Pulat Tacar has been Co-Chairperson of the Turkish National Commission for UNESCO (1995–2006), Ambassador of Turkey to UNESCO (1989–1995), Ambassador of Turkey to the European Communities (1984–1987) and to Jakarta (1981–1984). Maxime Gauin is a researcher at the International Strategic Research Organization (USAK, Ankara) and a PhD candidate at the Middle East Technical University. In this post, which summarises their article published in (2012) 23 EJIL 821-835, they respond to the piece by Vahagn Avedian.
The Armenian question is especially sensitive, not least because of the long accumulation of prejudices against Turks, Armenian terrorism in 1973–1991, the Armenian invasion and occupation of western Azerbaijan since 1992, and more recently the virulent anti-Turkish stance of Anders Breivik in his manifesto and the various campaigns or attacks by Armenian nationalists. So, it is better to ease the tensions instead to fuel them.
In this response to Vahagn Avedian’s EJIL article and post, we would like to raise two issues: Is genocide a pertinent concept to define the fate of the Ottoman Armenians during WWI?; and has the Republic of Turkey legal responsibilities for this fate?
The Terms of the Dispute
The term ‘genocide’ is a legal term; it describes a crime specifically defined by the 1948 Genocide Convention and must be addressed accordingly. The existence of the crime of genocide can be legally determined only by the judges of a competent tribunal on the basis of the prescribed legal criteria and after a fair and impartial trial. The Genocide Convention does not allow for convictions on the grounds of genocide by legislatures, scholars, pamphleteers, politicians, or others.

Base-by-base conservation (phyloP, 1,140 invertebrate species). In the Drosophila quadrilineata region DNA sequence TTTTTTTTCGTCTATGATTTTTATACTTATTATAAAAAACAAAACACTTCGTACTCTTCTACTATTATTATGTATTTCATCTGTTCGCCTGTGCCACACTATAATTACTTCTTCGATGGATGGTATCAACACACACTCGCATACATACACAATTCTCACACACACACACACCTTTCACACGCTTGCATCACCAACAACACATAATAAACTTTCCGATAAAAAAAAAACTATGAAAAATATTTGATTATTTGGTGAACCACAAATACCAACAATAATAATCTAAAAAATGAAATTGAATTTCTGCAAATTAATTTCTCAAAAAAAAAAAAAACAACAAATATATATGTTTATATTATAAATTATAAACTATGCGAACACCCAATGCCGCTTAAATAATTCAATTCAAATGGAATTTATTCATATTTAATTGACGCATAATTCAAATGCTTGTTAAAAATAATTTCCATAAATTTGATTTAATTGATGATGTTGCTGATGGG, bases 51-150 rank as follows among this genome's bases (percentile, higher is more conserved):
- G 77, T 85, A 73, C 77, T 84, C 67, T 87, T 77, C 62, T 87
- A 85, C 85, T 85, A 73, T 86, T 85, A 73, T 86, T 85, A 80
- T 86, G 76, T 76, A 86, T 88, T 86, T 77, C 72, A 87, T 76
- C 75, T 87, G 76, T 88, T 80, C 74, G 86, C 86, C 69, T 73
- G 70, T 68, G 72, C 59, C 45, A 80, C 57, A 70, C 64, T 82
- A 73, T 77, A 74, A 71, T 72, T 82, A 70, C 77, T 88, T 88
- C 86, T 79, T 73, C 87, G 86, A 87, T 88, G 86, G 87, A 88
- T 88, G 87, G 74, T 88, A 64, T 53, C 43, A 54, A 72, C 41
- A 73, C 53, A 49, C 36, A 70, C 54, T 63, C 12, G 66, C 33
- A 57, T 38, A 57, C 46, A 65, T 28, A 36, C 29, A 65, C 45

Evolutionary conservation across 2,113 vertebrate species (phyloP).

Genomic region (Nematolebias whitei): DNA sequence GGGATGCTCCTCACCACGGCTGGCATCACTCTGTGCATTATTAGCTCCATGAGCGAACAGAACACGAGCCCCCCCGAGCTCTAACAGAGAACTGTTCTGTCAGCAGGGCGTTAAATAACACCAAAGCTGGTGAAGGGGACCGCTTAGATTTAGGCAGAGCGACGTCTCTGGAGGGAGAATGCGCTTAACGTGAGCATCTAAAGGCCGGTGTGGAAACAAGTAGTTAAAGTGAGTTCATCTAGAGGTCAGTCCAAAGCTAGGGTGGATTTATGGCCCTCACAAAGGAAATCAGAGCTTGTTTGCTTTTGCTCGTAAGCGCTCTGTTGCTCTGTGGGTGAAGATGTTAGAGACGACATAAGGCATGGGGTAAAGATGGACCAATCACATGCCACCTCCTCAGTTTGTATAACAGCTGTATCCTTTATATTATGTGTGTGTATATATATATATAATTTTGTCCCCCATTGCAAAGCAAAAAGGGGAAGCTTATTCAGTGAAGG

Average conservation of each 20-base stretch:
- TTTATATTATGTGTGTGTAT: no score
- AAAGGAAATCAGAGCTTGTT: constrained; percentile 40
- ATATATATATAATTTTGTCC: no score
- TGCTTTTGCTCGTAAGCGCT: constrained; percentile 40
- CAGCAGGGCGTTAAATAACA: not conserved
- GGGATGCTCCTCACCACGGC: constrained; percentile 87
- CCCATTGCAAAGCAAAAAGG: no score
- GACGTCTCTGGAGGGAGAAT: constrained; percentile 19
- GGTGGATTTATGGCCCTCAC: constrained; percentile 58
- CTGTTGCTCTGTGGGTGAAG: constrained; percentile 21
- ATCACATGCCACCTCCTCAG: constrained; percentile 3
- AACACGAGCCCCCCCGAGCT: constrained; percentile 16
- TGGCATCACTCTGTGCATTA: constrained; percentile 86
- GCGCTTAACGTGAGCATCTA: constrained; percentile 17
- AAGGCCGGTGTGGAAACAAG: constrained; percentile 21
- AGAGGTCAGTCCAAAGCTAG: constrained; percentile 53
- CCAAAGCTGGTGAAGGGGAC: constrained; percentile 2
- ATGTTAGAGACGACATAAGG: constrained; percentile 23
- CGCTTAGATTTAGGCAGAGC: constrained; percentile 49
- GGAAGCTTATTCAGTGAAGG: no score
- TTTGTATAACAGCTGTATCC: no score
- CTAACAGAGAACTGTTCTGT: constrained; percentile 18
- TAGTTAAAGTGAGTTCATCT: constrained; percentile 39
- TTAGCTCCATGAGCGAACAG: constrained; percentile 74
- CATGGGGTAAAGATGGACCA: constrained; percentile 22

The most important characteristic of the Genocide Convention is that for the crime of genocide to exist, acts must have been committed with the intent to destroy the protected groups as such. The mental or subjective element (mens rea) is a constituent of that crime. The concept of ‘general intent’, which is valid for ordinary crimes, is inadequate in the identification of acts of genocide.
According to the Genocide Convention, the intent to destroy a group must be in the form of ‘special intent’, dolus specialis, and beyond any doubt. This crucial aspect of the crime of genocide has been underlined by the International Court of Justice (ICJ) in paragraph 187 of its judgment in Bosnia Herzegovina v. Serbia and Montenegro. With the exception of Srebrenica, the Court was not convinced that those killings were accompanied by specific intent on the part of the perpetrators to destroy the group of Bosnian Muslims in whole or in part. So, if the ‘special intent’ is not proven beyond all doubt, judicially an act cannot be qualified as genocide. The cases of civil war, rebellion, and mutual killings should not be confused with the crime of genocide.
These principles being recalled, it must be said that Turkey does not deny the existence of crimes, including assassinations and massacres, against Ottoman Armenians during WWI. To give recent examples, the statements of Mr. Ahmet Davutoğlu, the Turkish minister of Foreign Affairs, in December 2011 and January 2012, are very clear.
The Absence of Genocidal Intent
The legal principle ne bis in idem means that no person shall be tried with respect to conduct which formed the basis of crimes for which the person has already been convicted or acquitted by a competent court.